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Controversial Minneapolis patio ordinance vote postponed

  • Blog Post by: Tom Horgen
  • June 16, 2011 - 4:28 PM

In a much hyped battle over late-night noise, Minneapolis restaurant owners have spoken and Minneapolis officials have heard them loud and clear. On Thursday, Council Member Meg Tuthill said she wants to postpone Friday’s full council vote on her controversial patio ordinance.

Tuthill has been engaged in a tug-of-war with bars and restaurants over a proposed ordinance that would allow for more restrictive outdoor capacity limits and the banning of outdoor amplified music after 10 p.m. As written, it also would have given city officials the ability to impose sanctions on noncompliant establishments (which one restaurant owner called "Draconian"). Downtown Minneapolis was exempt from the ordinance.

Tuthill said a raucous June 6 public hearing, which was packed with more than 100 bar and restaurant operators, helped sway her decision to postpone. She said the city will organize a task force of industry people, community members and the police to immediately discuss the late-night noise issues.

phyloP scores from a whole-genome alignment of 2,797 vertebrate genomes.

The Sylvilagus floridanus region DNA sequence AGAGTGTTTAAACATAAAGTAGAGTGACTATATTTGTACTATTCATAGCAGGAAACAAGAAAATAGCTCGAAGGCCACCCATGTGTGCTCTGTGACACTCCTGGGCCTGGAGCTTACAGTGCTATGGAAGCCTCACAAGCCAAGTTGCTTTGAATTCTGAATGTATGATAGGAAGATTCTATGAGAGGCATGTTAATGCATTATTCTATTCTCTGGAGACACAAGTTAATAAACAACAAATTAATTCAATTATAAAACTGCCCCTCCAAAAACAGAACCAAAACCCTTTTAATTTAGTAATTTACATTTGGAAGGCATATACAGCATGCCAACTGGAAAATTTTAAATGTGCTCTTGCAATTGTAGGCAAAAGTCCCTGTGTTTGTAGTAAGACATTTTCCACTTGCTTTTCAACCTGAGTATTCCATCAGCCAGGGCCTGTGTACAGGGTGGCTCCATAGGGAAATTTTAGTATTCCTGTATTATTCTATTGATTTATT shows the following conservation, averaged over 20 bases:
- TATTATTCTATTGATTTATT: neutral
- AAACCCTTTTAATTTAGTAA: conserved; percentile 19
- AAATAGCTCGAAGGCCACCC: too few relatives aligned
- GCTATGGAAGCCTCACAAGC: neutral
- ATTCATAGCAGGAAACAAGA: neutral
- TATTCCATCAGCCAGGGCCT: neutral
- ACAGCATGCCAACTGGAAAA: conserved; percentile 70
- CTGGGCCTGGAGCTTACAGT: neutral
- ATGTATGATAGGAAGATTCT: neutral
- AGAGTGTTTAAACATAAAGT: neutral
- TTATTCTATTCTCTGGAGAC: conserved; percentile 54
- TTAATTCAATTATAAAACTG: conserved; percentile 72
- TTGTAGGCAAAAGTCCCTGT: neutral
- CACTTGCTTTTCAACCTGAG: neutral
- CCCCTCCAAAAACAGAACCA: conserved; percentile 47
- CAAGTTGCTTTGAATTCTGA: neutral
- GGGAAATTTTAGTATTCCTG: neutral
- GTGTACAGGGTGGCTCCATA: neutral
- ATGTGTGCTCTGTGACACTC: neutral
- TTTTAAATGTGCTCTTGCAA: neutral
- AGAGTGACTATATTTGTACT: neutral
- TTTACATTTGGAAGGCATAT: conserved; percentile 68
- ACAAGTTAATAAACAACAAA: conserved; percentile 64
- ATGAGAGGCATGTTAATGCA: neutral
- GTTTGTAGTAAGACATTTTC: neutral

After the re-tooling process, Tuthill said a new version of the ordinance will go before the City Council in late July or early August. The Uptown bar scene, located in Tuthill's 10th ward, has been called the epicenter of the noise complaints.

"I think nobody thought I was serious, but these are major issues for a lot of folks,” Tuthill said. “We now have their attention. It makes sense to see what [the bars and restaurants] are willing to offer.”

Kim Bartmann (who owns Barbette, Bryant Lake Bowl and the Red Stag) has been a vocal opponent of the ordinance. She said the postponement is “the smart thing to do.”

“It makes me feel good about the process,” Bartmann said. “I hope that if [the ordinance] comes forward again, more consideration will be put into it. I think we first have to define the problem before we propose solutions."

Tuthill said she is willing to compromise on some of her points if all parties can agree.

"The whole point of bringing people together is to come to a consensus," she said.

(Photo by Joel Koyama)
 

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